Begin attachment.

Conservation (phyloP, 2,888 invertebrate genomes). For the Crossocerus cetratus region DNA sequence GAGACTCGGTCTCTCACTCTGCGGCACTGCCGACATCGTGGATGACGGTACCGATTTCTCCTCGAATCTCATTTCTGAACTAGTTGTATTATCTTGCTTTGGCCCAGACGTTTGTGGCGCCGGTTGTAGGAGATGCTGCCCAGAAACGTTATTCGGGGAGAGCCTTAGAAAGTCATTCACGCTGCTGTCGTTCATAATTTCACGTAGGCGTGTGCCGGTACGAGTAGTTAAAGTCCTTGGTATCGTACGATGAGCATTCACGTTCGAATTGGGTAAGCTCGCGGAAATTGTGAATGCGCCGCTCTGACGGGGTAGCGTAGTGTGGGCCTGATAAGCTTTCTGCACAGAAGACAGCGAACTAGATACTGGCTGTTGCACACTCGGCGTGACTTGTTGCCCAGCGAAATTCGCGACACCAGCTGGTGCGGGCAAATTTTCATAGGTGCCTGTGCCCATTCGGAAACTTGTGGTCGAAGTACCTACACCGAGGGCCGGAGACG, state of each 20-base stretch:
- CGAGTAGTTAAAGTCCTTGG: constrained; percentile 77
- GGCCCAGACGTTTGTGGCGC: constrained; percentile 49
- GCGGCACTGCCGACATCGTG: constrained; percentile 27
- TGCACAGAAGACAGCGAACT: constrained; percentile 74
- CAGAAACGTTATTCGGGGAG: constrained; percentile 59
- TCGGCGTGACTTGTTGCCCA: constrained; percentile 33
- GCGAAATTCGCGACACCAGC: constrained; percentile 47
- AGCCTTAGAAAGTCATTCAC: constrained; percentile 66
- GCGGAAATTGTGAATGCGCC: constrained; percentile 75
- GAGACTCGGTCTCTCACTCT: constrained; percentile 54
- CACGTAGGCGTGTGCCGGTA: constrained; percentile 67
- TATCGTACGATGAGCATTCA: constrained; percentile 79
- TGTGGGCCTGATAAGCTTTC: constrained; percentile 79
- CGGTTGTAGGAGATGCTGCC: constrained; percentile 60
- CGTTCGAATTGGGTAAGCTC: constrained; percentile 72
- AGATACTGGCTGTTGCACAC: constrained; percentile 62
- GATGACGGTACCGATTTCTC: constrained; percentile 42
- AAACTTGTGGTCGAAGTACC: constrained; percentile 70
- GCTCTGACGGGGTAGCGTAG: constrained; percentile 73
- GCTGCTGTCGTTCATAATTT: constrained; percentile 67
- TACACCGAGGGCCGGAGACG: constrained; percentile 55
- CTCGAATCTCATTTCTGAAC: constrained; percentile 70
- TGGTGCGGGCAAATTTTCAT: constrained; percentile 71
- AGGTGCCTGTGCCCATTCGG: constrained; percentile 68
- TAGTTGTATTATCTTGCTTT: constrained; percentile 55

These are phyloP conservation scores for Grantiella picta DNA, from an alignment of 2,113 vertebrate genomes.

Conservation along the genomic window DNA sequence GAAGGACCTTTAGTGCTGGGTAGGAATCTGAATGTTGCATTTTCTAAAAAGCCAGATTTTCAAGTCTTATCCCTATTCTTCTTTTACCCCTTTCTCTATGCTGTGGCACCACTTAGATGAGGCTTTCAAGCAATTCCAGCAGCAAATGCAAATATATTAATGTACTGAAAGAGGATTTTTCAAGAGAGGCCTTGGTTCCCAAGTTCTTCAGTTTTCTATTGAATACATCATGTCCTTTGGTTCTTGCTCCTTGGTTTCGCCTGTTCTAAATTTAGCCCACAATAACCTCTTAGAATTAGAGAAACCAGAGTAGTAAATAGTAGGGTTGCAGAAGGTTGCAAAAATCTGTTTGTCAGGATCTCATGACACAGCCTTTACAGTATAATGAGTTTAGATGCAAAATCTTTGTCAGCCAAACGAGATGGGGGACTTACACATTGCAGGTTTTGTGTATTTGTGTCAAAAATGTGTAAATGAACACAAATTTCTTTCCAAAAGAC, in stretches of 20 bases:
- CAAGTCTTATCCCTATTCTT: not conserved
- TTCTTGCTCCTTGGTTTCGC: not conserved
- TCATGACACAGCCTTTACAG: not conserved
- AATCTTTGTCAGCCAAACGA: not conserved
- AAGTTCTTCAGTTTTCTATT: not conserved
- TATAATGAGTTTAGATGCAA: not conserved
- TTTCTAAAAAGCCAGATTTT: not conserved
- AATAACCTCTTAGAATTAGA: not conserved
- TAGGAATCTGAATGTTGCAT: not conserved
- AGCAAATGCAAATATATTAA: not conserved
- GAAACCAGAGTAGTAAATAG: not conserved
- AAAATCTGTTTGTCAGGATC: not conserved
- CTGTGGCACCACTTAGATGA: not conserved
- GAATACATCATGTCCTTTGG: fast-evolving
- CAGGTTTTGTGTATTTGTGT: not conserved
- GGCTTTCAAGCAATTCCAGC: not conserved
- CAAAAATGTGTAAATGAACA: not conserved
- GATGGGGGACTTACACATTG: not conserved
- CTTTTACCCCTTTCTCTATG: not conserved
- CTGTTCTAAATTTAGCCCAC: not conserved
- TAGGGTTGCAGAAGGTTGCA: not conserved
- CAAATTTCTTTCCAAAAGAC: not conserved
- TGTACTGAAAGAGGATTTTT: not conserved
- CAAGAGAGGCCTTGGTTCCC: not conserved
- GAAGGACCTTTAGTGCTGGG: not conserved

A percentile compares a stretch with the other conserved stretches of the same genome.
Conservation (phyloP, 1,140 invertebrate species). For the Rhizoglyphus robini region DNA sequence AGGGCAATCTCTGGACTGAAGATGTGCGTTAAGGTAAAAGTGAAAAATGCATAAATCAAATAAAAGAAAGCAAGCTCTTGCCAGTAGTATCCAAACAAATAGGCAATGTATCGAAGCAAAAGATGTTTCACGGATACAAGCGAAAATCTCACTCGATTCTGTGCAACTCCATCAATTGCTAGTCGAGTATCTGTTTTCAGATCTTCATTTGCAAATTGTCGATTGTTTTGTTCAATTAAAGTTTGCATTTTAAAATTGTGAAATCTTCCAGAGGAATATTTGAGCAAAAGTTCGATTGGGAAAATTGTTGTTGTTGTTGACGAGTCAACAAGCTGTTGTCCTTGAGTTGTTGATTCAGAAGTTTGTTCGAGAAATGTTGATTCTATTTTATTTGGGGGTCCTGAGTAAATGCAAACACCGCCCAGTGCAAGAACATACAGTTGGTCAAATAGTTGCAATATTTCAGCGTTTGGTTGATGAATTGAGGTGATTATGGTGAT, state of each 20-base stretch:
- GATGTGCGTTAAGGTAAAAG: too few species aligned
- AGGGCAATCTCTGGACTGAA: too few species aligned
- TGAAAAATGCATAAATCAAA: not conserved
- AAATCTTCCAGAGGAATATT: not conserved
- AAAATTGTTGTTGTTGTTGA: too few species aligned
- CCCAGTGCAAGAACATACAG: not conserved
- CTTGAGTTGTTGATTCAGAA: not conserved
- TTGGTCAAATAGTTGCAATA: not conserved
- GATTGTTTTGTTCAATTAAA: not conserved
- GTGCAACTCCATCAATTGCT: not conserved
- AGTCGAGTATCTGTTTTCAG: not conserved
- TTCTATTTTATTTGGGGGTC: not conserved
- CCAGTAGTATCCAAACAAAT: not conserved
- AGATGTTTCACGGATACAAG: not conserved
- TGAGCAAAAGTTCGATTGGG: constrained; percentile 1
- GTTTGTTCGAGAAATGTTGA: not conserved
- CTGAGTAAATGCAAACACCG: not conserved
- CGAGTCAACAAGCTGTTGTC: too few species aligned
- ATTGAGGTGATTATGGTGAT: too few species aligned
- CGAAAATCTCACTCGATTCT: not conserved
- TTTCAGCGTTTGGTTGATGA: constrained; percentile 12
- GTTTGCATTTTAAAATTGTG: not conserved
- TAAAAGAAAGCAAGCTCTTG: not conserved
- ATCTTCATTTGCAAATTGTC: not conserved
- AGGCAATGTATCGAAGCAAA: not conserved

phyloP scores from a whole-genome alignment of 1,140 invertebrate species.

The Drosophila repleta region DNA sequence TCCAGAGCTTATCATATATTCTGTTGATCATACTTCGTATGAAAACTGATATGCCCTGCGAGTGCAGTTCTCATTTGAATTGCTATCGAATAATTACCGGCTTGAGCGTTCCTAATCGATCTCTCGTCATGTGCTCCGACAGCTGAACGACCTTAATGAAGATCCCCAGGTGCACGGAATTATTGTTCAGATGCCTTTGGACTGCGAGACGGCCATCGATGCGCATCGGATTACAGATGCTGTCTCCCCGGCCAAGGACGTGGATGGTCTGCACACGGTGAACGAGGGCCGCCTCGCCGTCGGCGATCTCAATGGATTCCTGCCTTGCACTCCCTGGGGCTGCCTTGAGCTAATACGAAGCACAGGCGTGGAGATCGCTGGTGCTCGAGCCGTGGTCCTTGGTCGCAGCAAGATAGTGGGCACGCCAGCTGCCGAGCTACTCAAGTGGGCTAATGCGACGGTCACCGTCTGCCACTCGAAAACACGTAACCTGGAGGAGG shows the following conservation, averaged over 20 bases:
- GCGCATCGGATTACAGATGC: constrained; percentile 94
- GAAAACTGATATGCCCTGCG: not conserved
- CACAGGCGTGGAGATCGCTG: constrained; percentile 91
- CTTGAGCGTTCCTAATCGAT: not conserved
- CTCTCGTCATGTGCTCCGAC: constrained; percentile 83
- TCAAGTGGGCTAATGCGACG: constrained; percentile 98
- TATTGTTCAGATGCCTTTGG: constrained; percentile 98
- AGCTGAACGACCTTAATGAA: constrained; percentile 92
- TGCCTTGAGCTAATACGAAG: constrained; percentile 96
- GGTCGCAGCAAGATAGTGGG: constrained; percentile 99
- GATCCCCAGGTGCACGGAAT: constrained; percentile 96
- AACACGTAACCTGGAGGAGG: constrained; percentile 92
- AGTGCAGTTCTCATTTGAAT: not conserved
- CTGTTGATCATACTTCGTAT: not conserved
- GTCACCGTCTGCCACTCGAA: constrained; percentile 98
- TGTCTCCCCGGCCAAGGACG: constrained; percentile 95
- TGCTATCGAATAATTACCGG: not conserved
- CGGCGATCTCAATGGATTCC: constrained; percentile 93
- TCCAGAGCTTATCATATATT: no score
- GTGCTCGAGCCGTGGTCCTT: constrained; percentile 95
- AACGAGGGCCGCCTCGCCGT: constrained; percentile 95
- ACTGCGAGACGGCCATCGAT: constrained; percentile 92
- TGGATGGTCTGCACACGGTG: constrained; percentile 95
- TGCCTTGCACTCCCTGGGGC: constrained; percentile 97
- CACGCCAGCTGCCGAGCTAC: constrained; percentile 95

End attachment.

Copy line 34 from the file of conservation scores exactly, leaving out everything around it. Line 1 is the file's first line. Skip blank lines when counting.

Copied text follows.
- TATAATGAGTTTAGATGCAA: not conserved